Reducing the carbon footprint of the heating industry means first and foremost changing the current primary energy sources used for district heating. More than 90% of the (purchased) heat supply today comes from fossil fuels, primarily coal. If the carbon footprint of the heating sector is to be reduced, it is crucial to find a replacement for coal by 2030.

As Prague does not own the district heating infrastructure in the city, it has limited options for “greening” the future energy mix in the heating industry of its own volition. However, this does not mean that there are no options. More heat (in the lower hundreds of TJ per year) can be supplied to the SZT in Prague from the incineration plant of ZEVO Malešice. It is currently undergoing a major ecological transformation, which will enable it to produce heat and electricity with greater efficiency and also in larger quantities (the processing capacity for usable waste will be increased to 400 thousand tonnes/year).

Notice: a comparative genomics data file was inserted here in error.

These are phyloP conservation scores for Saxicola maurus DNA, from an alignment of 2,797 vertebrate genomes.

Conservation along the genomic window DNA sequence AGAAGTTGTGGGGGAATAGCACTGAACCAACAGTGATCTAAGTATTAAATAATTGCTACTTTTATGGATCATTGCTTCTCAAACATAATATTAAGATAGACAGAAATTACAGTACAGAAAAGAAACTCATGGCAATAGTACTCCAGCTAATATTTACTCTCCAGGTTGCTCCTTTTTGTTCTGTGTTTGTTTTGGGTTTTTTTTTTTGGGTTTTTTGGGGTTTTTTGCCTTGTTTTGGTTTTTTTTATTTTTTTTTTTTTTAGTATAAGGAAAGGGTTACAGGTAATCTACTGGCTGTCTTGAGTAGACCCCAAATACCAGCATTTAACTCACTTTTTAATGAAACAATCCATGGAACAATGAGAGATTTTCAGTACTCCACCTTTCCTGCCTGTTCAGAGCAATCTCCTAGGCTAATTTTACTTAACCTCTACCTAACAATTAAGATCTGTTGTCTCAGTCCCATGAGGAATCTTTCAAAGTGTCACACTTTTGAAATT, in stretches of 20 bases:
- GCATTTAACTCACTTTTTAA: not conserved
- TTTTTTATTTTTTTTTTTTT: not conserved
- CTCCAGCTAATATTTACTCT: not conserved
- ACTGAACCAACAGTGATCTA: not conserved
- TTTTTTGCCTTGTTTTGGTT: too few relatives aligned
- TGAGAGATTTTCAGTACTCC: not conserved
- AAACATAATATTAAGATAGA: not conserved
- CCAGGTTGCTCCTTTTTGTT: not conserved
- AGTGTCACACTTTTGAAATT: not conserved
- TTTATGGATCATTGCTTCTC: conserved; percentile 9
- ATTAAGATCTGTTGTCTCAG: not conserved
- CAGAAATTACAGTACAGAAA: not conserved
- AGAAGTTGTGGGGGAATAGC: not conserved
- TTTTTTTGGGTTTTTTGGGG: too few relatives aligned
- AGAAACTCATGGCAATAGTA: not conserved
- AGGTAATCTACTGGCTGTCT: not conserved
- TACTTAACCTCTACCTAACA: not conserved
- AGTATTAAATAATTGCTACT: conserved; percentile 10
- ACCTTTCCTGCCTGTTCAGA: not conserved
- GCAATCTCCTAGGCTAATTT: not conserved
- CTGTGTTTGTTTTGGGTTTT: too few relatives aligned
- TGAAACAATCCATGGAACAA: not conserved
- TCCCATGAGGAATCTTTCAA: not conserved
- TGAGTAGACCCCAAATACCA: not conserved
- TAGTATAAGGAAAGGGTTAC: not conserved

The second potential heat source with a lower carbon footprint is the low-potential heat contained in the (treated) wastewater released into the Vltava River by the Central Wastewater Treatment Plant. The production output of this further usable energy reaches such a volume, that with the help of large-capacity heat pumps it would be possible to obtain thermal energy with a continuous output of 150 to 200 MW. This would allow to cover the heating needs of up to half of the households in Prague that use district heating today. It is therefore a potential heat source several times larger than ZEVO Malešice.

Environmental accounting and Prague’s carbon budget

„We do not claim that all the changes we strive for will be implemented immediately. That is not within the capacity of any administration, no matter the effort put in. But if we want our approach to be systematic and evolve over time without risk of stagnation, we need to equip ourselves with effective tools to do so. That is why we supported the idea of an annual carbon budget, because it will subject our intentions to public scrutiny and allow us to learn from our mistakes in order to avoid repeating them.“ FotoPetr Hlubuček, Deputy Mayor for the Environment